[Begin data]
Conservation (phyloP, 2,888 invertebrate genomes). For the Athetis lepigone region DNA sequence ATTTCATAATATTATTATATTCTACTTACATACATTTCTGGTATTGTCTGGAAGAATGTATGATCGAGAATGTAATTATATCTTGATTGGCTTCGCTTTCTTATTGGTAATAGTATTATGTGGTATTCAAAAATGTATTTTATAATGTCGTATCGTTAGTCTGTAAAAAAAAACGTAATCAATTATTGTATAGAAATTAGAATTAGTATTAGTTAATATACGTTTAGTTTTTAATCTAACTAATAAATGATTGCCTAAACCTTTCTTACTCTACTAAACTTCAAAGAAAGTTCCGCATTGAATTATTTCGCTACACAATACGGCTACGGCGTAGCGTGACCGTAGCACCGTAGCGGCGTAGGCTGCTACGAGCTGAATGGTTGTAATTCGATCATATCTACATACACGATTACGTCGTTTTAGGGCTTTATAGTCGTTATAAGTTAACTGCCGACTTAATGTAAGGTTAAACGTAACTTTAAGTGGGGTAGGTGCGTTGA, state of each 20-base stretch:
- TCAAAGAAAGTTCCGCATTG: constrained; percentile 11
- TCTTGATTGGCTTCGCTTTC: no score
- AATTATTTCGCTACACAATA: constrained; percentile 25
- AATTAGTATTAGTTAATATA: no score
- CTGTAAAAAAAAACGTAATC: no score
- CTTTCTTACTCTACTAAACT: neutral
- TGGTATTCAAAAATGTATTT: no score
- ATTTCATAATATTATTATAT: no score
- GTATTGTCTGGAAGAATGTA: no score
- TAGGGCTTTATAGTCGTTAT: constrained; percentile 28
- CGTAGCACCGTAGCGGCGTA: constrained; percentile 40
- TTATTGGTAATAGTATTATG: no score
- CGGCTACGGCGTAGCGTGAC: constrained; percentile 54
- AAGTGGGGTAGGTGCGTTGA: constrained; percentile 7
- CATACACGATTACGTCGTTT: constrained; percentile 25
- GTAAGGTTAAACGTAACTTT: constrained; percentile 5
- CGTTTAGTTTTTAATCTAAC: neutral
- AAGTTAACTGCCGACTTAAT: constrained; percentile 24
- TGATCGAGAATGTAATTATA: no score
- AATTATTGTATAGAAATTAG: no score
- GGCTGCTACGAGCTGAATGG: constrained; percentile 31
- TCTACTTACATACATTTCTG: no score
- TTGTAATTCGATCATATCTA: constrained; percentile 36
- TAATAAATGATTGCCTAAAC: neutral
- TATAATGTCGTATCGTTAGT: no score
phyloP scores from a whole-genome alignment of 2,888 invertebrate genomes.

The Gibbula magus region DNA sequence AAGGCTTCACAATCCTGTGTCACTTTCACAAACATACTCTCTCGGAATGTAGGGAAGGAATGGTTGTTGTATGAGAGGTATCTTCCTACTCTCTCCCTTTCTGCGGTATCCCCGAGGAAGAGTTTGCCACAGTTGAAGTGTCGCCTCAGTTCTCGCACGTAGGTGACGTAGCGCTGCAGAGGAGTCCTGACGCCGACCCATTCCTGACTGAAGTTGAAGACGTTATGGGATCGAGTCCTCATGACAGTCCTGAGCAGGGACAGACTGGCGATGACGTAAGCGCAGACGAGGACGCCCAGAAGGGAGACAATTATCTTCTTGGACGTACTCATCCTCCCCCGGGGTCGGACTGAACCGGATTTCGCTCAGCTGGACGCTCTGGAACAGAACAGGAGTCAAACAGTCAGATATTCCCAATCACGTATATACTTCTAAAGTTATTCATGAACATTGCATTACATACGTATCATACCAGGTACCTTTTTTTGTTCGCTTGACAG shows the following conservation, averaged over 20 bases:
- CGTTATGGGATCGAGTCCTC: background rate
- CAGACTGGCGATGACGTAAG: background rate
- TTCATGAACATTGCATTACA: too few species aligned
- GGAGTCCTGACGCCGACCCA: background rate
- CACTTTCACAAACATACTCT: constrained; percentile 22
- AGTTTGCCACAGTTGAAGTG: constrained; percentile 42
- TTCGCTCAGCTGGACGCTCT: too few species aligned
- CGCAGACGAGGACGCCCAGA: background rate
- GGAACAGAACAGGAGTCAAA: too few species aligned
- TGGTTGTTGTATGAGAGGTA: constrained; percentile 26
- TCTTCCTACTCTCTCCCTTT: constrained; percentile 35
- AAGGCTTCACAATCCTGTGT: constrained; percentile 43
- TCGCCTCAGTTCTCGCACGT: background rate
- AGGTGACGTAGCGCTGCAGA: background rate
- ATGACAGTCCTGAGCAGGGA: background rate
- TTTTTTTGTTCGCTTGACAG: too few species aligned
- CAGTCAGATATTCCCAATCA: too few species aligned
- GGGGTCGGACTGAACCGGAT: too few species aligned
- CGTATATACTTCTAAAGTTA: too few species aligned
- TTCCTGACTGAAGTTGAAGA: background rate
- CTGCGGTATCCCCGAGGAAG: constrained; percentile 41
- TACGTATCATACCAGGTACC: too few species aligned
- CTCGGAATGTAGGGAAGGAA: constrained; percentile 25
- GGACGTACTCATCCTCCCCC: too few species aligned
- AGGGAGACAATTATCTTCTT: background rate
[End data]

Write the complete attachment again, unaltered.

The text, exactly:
Conservation (phyloP, 2,888 invertebrate genomes). For the Athetis lepigone region DNA sequence ATTTCATAATATTATTATATTCTACTTACATACATTTCTGGTATTGTCTGGAAGAATGTATGATCGAGAATGTAATTATATCTTGATTGGCTTCGCTTTCTTATTGGTAATAGTATTATGTGGTATTCAAAAATGTATTTTATAATGTCGTATCGTTAGTCTGTAAAAAAAAACGTAATCAATTATTGTATAGAAATTAGAATTAGTATTAGTTAATATACGTTTAGTTTTTAATCTAACTAATAAATGATTGCCTAAACCTTTCTTACTCTACTAAACTTCAAAGAAAGTTCCGCATTGAATTATTTCGCTACACAATACGGCTACGGCGTAGCGTGACCGTAGCACCGTAGCGGCGTAGGCTGCTACGAGCTGAATGGTTGTAATTCGATCATATCTACATACACGATTACGTCGTTTTAGGGCTTTATAGTCGTTATAAGTTAACTGCCGACTTAATGTAAGGTTAAACGTAACTTTAAGTGGGGTAGGTGCGTTGA, state of each 20-base stretch:
- TCAAAGAAAGTTCCGCATTG: constrained; percentile 11
- TCTTGATTGGCTTCGCTTTC: no score
- AATTATTTCGCTACACAATA: constrained; percentile 25
- AATTAGTATTAGTTAATATA: no score
- CTGTAAAAAAAAACGTAATC: no score
- CTTTCTTACTCTACTAAACT: neutral
- TGGTATTCAAAAATGTATTT: no score
- ATTTCATAATATTATTATAT: no score
- GTATTGTCTGGAAGAATGTA: no score
- TAGGGCTTTATAGTCGTTAT: constrained; percentile 28
- CGTAGCACCGTAGCGGCGTA: constrained; percentile 40
- TTATTGGTAATAGTATTATG: no score
- CGGCTACGGCGTAGCGTGAC: constrained; percentile 54
- AAGTGGGGTAGGTGCGTTGA: constrained; percentile 7
- CATACACGATTACGTCGTTT: constrained; percentile 25
- GTAAGGTTAAACGTAACTTT: constrained; percentile 5
- CGTTTAGTTTTTAATCTAAC: neutral
- AAGTTAACTGCCGACTTAAT: constrained; percentile 24
- TGATCGAGAATGTAATTATA: no score
- AATTATTGTATAGAAATTAG: no score
- GGCTGCTACGAGCTGAATGG: constrained; percentile 31
- TCTACTTACATACATTTCTG: no score
- TTGTAATTCGATCATATCTA: constrained; percentile 36
- TAATAAATGATTGCCTAAAC: neutral
- TATAATGTCGTATCGTTAGT: no score
phyloP scores from a whole-genome alignment of 2,888 invertebrate genomes.

The Gibbula magus region DNA sequence AAGGCTTCACAATCCTGTGTCACTTTCACAAACATACTCTCTCGGAATGTAGGGAAGGAATGGTTGTTGTATGAGAGGTATCTTCCTACTCTCTCCCTTTCTGCGGTATCCCCGAGGAAGAGTTTGCCACAGTTGAAGTGTCGCCTCAGTTCTCGCACGTAGGTGACGTAGCGCTGCAGAGGAGTCCTGACGCCGACCCATTCCTGACTGAAGTTGAAGACGTTATGGGATCGAGTCCTCATGACAGTCCTGAGCAGGGACAGACTGGCGATGACGTAAGCGCAGACGAGGACGCCCAGAAGGGAGACAATTATCTTCTTGGACGTACTCATCCTCCCCCGGGGTCGGACTGAACCGGATTTCGCTCAGCTGGACGCTCTGGAACAGAACAGGAGTCAAACAGTCAGATATTCCCAATCACGTATATACTTCTAAAGTTATTCATGAACATTGCATTACATACGTATCATACCAGGTACCTTTTTTTGTTCGCTTGACAG shows the following conservation, averaged over 20 bases:
- CGTTATGGGATCGAGTCCTC: background rate
- CAGACTGGCGATGACGTAAG: background rate
- TTCATGAACATTGCATTACA: too few species aligned
- GGAGTCCTGACGCCGACCCA: background rate
- CACTTTCACAAACATACTCT: constrained; percentile 22
- AGTTTGCCACAGTTGAAGTG: constrained; percentile 42
- TTCGCTCAGCTGGACGCTCT: too few species aligned
- CGCAGACGAGGACGCCCAGA: background rate
- GGAACAGAACAGGAGTCAAA: too few species aligned
- TGGTTGTTGTATGAGAGGTA: constrained; percentile 26
- TCTTCCTACTCTCTCCCTTT: constrained; percentile 35
- AAGGCTTCACAATCCTGTGT: constrained; percentile 43
- TCGCCTCAGTTCTCGCACGT: background rate
- AGGTGACGTAGCGCTGCAGA: background rate
- ATGACAGTCCTGAGCAGGGA: background rate
- TTTTTTTGTTCGCTTGACAG: too few species aligned
- CAGTCAGATATTCCCAATCA: too few species aligned
- GGGGTCGGACTGAACCGGAT: too few species aligned
- CGTATATACTTCTAAAGTTA: too few species aligned
- TTCCTGACTGAAGTTGAAGA: background rate
- CTGCGGTATCCCCGAGGAAG: constrained; percentile 41
- TACGTATCATACCAGGTACC: too few species aligned
- CTCGGAATGTAGGGAAGGAA: constrained; percentile 25
- GGACGTACTCATCCTCCCCC: too few species aligned
- AGGGAGACAATTATCTTCTT: background rate